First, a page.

Contrary to its namesake, the Norwegian Elkhound is not a hound, and it doesn't hunt elk. The breed is known for hunting moose and other large game in native Scandinavia; in Norwegian, Norsk Elghund means "moose do, " and in German, elch means moose. As an average-sized dog with a wolf-like face, the Elkhound used to jump circles around its prey, keeping the animal in one place and bark until their human hunting companion came along. Their stamina, love of snow, and double coat make them the perfect dog to take on winter hikes.
Born and bred on the east coast, these friendly, large-breed dogs are named after the Canadian island where they originated. Often called Newfies for short, the giant, shaggy breed was designed to produce strong swimmers with a dense coat that would protect from below zero temperatures. The new breed—a cousin of the St. Bernard that would weigh up to 150 pounds—was used for hauling heavy, wet fishing nets and equipment across the coast. Today, there are numerous accounts Newfoundland dogs saving people and wreckage from freezing waters.
Though St. Bernards are famously depicted with barrels around their neck bringing brandy to travellers stranded in the snow, there is little to suggest that ever happened. Instead, the story of the breed is much more simple (and easy to believe) than sending a large dog up a mountain with a barrel of alcohol and expecting that he'd know what to do with it. For centuries, monks high in the Alps at St. Bernard Hospice exclusively bred, trained, and raised the short-haired, 100- to 200-pound canines to protect the premises and hunt in the cold weather. Soon, the dogs showed a natural instinct for search and rescue and their purpose was realigned to accompany travellers across treacherous snowy pathways.
Genetic testing has proven that these pooches—known for their large wooly coats, wild mane, and strange blue-black tongues—are one of the oldest existing dog breeds. The bear-like canines originated in Mongolia and Northern China, where Chinese legend says that the favoured Chow Chow's lineage dates back to creation. They apparently gained the first blue-hued tongue when it licked up drops of colour as the sky was first being painted. With its thick year-round coat in either black or red, the Chow Chow is extremely tolerant of cold temperatures and is known to be a good, territorial walking companion.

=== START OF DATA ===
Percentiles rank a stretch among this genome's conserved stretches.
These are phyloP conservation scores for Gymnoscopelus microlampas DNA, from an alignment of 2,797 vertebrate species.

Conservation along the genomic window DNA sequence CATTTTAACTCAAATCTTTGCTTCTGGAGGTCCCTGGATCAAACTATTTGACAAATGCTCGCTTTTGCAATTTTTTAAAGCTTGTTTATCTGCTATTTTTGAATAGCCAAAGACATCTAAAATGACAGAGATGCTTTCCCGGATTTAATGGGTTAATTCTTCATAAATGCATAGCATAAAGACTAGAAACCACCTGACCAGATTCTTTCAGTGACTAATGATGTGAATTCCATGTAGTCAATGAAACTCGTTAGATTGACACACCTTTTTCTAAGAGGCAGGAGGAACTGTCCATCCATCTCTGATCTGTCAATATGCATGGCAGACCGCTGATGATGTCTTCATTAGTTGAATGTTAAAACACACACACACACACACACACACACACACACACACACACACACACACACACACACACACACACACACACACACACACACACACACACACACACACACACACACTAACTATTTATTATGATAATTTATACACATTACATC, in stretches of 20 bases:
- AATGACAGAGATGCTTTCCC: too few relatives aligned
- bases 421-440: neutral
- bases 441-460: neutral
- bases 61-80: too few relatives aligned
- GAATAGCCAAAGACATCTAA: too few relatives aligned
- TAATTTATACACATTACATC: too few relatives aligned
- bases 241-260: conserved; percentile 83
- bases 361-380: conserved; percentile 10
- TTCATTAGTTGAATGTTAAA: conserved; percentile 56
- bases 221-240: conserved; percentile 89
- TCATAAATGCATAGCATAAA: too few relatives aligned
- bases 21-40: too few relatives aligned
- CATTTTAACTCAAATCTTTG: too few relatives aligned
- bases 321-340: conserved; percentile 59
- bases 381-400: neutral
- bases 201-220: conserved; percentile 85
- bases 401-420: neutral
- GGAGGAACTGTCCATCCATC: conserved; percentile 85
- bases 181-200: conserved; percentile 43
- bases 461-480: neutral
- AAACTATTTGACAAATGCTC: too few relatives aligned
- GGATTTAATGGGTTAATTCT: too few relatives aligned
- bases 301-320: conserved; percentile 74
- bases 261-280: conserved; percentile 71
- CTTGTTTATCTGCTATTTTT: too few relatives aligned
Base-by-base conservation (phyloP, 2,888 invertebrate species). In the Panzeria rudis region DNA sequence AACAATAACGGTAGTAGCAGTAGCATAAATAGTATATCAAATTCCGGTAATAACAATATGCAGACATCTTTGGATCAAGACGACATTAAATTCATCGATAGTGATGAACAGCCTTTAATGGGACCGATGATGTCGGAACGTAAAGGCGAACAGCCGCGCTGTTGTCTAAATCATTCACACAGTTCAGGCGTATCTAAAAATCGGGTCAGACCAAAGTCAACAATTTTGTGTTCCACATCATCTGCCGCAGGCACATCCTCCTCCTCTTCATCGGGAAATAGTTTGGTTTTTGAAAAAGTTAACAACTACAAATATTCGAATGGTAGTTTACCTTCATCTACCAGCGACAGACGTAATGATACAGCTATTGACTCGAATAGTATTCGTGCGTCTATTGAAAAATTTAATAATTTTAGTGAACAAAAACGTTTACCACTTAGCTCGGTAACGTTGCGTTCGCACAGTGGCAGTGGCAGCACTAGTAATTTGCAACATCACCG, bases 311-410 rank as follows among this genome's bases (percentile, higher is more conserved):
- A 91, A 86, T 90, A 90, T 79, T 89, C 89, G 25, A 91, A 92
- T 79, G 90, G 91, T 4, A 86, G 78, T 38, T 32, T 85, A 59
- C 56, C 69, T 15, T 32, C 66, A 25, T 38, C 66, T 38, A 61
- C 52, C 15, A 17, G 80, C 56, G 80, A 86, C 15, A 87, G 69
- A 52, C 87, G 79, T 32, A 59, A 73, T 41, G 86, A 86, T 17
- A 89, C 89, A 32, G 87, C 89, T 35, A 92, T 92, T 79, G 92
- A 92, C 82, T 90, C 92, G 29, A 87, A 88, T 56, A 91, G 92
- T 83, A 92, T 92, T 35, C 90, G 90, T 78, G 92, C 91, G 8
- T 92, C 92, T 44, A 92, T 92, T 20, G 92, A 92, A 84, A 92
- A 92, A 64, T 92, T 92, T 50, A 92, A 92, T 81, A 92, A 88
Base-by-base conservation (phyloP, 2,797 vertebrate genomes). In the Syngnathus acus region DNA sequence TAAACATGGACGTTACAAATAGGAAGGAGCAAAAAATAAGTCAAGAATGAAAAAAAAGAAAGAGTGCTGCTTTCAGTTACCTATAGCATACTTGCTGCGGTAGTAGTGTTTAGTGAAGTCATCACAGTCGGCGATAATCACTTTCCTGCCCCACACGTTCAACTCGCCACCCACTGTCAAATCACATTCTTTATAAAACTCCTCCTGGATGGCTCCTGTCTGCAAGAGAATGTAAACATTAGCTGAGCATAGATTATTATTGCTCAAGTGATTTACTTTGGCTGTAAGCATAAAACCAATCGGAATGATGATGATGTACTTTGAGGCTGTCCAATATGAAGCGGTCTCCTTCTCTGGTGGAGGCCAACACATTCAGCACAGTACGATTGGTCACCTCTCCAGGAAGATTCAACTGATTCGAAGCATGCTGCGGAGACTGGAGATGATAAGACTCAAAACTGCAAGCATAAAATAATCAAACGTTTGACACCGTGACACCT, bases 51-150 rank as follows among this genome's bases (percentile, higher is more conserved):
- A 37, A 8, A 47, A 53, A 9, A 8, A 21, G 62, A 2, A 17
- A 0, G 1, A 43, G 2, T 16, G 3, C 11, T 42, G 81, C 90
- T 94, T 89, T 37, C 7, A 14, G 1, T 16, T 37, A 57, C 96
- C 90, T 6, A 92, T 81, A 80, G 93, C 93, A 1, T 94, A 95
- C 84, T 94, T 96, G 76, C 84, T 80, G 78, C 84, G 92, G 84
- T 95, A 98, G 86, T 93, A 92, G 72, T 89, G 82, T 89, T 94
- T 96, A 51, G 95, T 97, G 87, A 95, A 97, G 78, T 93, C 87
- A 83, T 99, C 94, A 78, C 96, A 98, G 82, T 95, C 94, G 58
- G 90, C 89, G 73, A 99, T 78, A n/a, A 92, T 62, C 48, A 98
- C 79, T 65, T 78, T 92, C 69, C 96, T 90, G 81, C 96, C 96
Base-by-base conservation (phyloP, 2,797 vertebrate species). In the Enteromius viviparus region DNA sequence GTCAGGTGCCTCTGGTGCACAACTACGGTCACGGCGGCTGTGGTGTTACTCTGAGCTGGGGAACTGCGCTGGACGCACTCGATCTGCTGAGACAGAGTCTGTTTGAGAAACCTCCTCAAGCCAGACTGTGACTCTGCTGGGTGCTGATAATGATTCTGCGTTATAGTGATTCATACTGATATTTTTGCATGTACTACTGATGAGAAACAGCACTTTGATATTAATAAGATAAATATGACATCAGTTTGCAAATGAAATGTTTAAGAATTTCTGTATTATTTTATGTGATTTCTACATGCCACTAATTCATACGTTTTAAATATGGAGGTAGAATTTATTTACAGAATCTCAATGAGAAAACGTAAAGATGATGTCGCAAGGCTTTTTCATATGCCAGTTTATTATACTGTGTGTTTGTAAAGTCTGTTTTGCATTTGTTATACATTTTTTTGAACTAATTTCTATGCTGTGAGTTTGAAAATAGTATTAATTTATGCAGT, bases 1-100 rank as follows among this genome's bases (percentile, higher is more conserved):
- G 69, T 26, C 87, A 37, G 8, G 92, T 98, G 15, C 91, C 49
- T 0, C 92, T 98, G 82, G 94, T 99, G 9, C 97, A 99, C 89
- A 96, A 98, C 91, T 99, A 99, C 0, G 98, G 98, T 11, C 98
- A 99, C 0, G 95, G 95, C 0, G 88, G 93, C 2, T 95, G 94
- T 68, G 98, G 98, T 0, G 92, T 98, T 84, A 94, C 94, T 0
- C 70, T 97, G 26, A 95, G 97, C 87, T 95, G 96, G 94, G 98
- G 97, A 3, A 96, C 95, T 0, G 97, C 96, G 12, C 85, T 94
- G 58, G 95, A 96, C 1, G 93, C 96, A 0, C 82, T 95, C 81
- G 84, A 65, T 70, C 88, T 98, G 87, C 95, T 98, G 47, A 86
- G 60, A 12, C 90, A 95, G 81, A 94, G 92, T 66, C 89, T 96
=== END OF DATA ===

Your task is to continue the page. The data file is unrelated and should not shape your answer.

During the 17th and 18th centuries, the Keeshond served as a pseudo-guardian for large shipments in Holland's canals and rivers. Their thick, super-fluffy dark fur and downy undercoat provide insulation from harsh temperatures and damp climates. Alert, intelligent, and super-affectionate, this cousin to the winter-friendly Samoyed, Chow, and Norwegian Elkhound was originally bred to be more of a companion than a watchdog. Today, the Keeshond would make an attentive, compact pet that loves to play in the snow.
Often mistaken for being part-wolf, and even sometimes playing them on television, Alaskan Malamutes are one of the oldest dog breeds whose looks have not significantly changed over time. With lush hair and a plumed tail, the Malamute is the largest of traditional Arctic sled dogs and was typically used to hunt seals, chase polar bears, and pull heavy sleds loaded with food. Both WWI and WWII dictated a need for the strength and prowess of the breed who were strong and could withstand frigid temperatures. Unfortunately, this significantly reduced their global population.